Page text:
9) Be grateful for the journey – and use what you’ve learned to deepen your story. Real heroic stories always have bumps and challenges. Failures add drama to our story and depth to our character.
When I was bucked off my horse, my confidence was creamed for a while. I hurt for months. I had to sell the gelding. But life moves us on. Now, four years later, I watch as Mariah, my sensible, personable, smaller mare walks across the field to greet me, and all I can feel is gratitude. I bet in six months, I’ll feel the same way about the lost contract!
Wishing you all the best,
Last month, a crazed man opened fire at Seattle Pacific University (SPU). One student was killed, and others wounded. Had it not been for a student working as a building monitor who pepper-sprayed the shooter and wrestled him to the ground, the carnage would have been much worse.
Such shootings are horrible, senseless and tragic anywhere – but this one was doubly shocking for me because it happened in my city – just minutes from my sister’s house.
Over the days following the tragedy, we read lots of coverage in The Seattle Times – about the shooter, the deceased student, and those injured. What interested me most, though, was the Times headline I read:
“At SPU, Grief Not Despair.”
The article described the faith, calm and courage of the students. It showed pictures of students sitting together in prayer circles on the campus green. SPU professors spoke about how the students, in this Christian university, were allowing themselves to feel their deep confusion and anger, while tolerating the ambiguities of faith.
As seminary student Megan Wildhood was quoted: “We’re allowing ourselves to not really have answers, to have whatever feelings we are having. What I’m seeing most is the desire to really be together, to find each other, to look after each other. To both give and receive the love of Christ.”
The Power of the Circle
Many of the students had deep faith. But the power of the circle, as a place where grief and hopes, stories and sorrows can be shared, is not confined to the religious.
Many of us found a community of support in circles following 9 -11.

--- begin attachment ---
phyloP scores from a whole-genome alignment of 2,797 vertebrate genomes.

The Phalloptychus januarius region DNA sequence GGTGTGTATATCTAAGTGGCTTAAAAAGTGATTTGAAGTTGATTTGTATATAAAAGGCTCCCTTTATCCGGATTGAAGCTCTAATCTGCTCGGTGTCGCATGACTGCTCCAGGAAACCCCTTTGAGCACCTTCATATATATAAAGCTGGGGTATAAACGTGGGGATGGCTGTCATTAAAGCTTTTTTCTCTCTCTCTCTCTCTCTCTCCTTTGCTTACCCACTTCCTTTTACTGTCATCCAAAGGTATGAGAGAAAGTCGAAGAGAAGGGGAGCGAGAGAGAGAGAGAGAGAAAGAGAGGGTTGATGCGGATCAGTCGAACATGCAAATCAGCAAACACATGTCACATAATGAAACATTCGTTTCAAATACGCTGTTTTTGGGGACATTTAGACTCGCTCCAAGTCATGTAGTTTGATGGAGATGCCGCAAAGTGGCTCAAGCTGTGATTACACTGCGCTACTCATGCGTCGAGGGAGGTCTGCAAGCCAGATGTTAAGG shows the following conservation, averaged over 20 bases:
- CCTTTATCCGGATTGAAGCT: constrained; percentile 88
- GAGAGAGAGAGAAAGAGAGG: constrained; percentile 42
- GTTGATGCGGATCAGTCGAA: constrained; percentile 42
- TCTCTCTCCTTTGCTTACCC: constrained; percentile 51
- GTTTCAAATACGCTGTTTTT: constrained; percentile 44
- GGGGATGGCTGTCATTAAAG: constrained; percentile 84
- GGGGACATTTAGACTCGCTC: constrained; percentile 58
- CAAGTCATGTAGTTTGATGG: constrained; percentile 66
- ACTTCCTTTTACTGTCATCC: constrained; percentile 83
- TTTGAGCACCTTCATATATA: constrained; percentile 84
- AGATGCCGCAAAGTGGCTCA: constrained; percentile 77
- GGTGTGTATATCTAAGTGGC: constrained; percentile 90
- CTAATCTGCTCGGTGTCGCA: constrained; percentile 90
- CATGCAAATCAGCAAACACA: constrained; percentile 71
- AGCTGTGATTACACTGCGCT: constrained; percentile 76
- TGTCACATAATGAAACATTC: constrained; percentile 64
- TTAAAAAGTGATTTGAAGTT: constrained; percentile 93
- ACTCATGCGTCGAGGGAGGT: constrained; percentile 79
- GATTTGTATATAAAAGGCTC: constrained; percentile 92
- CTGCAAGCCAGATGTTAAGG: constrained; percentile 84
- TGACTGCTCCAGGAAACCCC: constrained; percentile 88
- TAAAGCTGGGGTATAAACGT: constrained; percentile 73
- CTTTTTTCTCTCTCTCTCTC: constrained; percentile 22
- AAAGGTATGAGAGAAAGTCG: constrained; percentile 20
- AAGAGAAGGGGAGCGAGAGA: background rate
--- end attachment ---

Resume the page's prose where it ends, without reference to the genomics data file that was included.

I remember sitting in a circle, the evening of 9-11, trying to understand or at least share the pain of what had happened that morning. We meditated in community and listened to each other, sharing our shock about the horrors we had heard about or seen broadcast during the day. We cried for the victims, and let our hearts break open without hoping for answers or crying for vengeance.
In the circle, we found a place where we could seek hope without denying a tragic, gritty and scarred reality.
Richard Steele, a professor at SPU, spoke about the experience at SPU: “We can experience anger, even rage, but we do not give vent to vengefulness. We can experience intense grief, but we do not lose hope. We recognize the brokenness in ourselves and therefore try to extend compassion and mercy to other people whose brokenness has been unleashed.”
The students at SPU showed a deep courage that did not retreat to quick, hateful reactions. They came together. They prayed. And they found solace in circles.
Everyday, the possibility of despair for the state of the world surrounds us.
We read reports about the dire state of climate change, the outbreak of more war in Iraq, or, unfortunately, the next crazed shooter. Standing in community, in the circle, we can find the power to stand with our hearts open and wounded.
Together, we remember our compassion, rekindle our hope, and choose grief not despair.
Quotes are from the Seattle Times Sunday, June 8, 2014.
As I began to teach about conflict, I saw a bunch of hesitant faces with those “do we really have to deal with conflict?” expressions.
Most folks I know don’t like to deliberately face conflict. Sure, they can handle objective, professional conflict – with some detachment and calm. But stir deep emotion into the mix and they’re running for cover.